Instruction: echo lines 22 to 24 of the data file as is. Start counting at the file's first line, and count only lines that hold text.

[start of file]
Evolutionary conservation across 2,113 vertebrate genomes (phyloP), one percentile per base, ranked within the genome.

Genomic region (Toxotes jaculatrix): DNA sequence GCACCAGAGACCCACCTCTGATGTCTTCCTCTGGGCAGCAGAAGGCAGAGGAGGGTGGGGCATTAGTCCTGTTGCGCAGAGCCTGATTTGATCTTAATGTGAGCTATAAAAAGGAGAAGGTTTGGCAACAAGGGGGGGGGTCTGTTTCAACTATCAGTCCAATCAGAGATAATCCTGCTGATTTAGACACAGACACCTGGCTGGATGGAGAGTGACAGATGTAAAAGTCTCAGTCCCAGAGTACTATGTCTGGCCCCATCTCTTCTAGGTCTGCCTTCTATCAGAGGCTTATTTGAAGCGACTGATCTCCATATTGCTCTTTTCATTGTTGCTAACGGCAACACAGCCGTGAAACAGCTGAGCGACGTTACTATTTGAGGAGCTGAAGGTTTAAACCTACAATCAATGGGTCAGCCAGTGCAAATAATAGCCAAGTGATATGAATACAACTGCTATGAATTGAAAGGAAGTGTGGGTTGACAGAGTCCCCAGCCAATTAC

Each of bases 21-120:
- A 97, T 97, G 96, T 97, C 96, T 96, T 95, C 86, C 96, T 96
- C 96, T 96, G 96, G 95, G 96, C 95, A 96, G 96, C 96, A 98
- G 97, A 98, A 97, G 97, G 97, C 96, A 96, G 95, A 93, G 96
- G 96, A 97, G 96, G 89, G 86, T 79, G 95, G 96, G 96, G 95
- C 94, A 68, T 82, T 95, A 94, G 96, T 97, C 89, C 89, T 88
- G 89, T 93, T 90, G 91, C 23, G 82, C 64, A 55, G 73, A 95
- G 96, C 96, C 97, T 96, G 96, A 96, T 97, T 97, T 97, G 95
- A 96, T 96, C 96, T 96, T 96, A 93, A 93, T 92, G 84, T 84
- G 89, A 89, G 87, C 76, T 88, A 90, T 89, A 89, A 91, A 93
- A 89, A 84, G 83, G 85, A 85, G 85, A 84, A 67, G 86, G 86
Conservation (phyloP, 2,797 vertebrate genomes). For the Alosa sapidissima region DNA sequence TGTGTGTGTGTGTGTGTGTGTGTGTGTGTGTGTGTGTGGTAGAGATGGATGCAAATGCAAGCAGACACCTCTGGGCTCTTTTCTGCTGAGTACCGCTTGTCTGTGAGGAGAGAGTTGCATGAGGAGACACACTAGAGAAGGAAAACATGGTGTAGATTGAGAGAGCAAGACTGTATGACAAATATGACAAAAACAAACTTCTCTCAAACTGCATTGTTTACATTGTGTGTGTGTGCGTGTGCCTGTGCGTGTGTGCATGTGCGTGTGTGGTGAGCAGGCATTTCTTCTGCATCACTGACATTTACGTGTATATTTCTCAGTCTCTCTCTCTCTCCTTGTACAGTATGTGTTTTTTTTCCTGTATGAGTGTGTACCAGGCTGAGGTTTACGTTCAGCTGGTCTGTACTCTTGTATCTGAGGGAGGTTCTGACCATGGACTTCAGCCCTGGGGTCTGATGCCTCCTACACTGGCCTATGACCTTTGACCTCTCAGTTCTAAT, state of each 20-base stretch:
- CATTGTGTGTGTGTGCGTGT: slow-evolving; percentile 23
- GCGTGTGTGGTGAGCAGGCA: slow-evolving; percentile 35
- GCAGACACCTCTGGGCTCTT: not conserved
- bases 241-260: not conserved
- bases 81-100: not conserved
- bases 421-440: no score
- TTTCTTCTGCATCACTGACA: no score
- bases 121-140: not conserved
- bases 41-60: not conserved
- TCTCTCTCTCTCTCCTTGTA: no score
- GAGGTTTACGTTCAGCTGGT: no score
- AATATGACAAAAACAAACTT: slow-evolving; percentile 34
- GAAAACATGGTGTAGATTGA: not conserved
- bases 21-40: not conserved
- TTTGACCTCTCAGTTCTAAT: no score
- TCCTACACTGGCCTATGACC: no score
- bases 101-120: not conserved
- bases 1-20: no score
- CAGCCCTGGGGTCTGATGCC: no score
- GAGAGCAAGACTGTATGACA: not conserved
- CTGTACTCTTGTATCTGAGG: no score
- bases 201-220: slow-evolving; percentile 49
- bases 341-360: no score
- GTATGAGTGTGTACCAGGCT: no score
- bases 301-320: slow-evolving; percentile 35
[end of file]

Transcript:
- bases 121-140: not conserved
- bases 41-60: not conserved
- TCTCTCTCTCTCTCCTTGTA: no score